Visual perception is everything when it comes to reading and feeling the line and pace of every putt
In order to achieve consistency on the putting green, a player’s perceptual motor skills must be fully engaged with the ‘read’ of the putt when he focuses on his ball-roll line. Good visual health, creative visualisation skills and obtaining reliable depth and distance judgment information are crucial to great putting. You must be able to read the slope of a green accurately, see your putting line clearly, and trust what your eyes are telling you before you step into the address position and stroke the ball. This is because putting is essentially a visual and tactile task. Your eyes provide you with the majority of vital information that predominately drives your body’s motor system. The impulse your eyes provide is the signal to your brain that transmits the feeling impulse to your hands and fingers.
If you possess normal human vision, your eyes provide you with over 85% of all the sensory information which directs your golf and putting performance. No other sensory system of the body has such a major impact on human performance as the visual system. Being able to utilise your visual system accurately can help you perform more effectively when it is time to play, and this is especially true on the putting green.
Putting with a child’s eyes
It is important that you understand that your eyes lead your body and not the other way around. This may be the reason that young children are such naturally good putters. They just merely look at where they want the ball to go and then react to that target image. They are reacting to the visual stimulus that they see with their eyes and they respond to it.
Putting in this way keeps the whole process quite simple.When young children putt, there usually isn’t any worry about distance judgment, mechanics or stroke analysis, or even about making or missing.
The truth is probably this: young children are so busy just looking and reacting to the target that they don’t have the time or the energy to mess themselves up. The trouble most average golfers have is that they do not use their eyes properly or gain enough reliable information when they are putting.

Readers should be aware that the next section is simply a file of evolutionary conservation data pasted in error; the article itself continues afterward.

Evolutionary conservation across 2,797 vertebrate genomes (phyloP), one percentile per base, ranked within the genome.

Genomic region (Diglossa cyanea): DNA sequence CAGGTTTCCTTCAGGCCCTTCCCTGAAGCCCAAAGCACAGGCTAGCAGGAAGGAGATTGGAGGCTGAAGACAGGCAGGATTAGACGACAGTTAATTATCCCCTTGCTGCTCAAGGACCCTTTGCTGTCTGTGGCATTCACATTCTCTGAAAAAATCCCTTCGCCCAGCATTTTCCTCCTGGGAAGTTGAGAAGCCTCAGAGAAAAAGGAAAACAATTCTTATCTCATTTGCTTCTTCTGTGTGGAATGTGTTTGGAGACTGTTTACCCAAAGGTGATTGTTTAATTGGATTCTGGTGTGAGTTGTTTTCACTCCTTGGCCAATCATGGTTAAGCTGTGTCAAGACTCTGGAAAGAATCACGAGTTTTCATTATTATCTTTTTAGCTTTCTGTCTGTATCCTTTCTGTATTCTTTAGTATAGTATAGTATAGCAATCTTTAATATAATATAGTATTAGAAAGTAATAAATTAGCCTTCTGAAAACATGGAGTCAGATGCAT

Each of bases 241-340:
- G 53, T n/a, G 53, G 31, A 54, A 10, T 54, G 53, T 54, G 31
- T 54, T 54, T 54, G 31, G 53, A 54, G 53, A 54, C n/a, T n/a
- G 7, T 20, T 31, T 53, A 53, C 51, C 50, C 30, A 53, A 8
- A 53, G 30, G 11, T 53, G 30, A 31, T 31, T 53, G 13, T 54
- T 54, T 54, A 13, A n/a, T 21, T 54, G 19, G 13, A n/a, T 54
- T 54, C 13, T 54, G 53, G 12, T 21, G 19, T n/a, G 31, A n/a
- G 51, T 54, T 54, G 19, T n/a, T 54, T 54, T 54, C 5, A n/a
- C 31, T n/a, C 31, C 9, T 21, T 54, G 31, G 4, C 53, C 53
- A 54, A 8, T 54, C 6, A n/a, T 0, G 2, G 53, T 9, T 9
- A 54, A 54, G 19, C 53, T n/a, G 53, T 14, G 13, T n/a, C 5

In truth, average or poor putters don’t “see enough” vital information when they are on the green or they don’t trust the information that their eyes provide them with. They are prone to overanalyse and manipulate their stroke because they are either confused by the read or they haven’t processed the information correctly.
The eye of the Tiger
If you watch a great putter, you can observe the intense focus in his eyes. Tiger Woods is the ultimate example of a player who displays and possesses an intense focus as he prepares to putt. His intensity and concentrated focus is evident in his “icy stare” when he is on the green. Tiger uses his visual focus to direct his mind and body for specific action. As Gary Player says: “You feel a golf course with your eyes. You play golf with your eyes. The average player just doesn’t realise this. Your eyes tell you everything about the wind, the greens, everything.”
However, you do not have to be Tiger Woods to putt great or read greens well. Sports vision researchers tell us that many touring professionals do have great visual skills, but not any more or less than the average population of normal athletes or everyday people.What the touring professionals do possess is an ability to synthesize this visual information and use it in an efficient manner to help them feel confident about their green reading and the decision about where they want the ball to roll and how hard to hit it. Part of the process in becoming a great putter is learning to see the proper break in the green and putt the ball along that line.
You are what you see
It is extremely important to remember that the proper break in the green is what you see, not in what someone else is seeing or telling you where to putt the ball. Your putting prowess is largely determined by your overall putting philosophy, which may change due to the situation you are faced with or the conditions of the greens.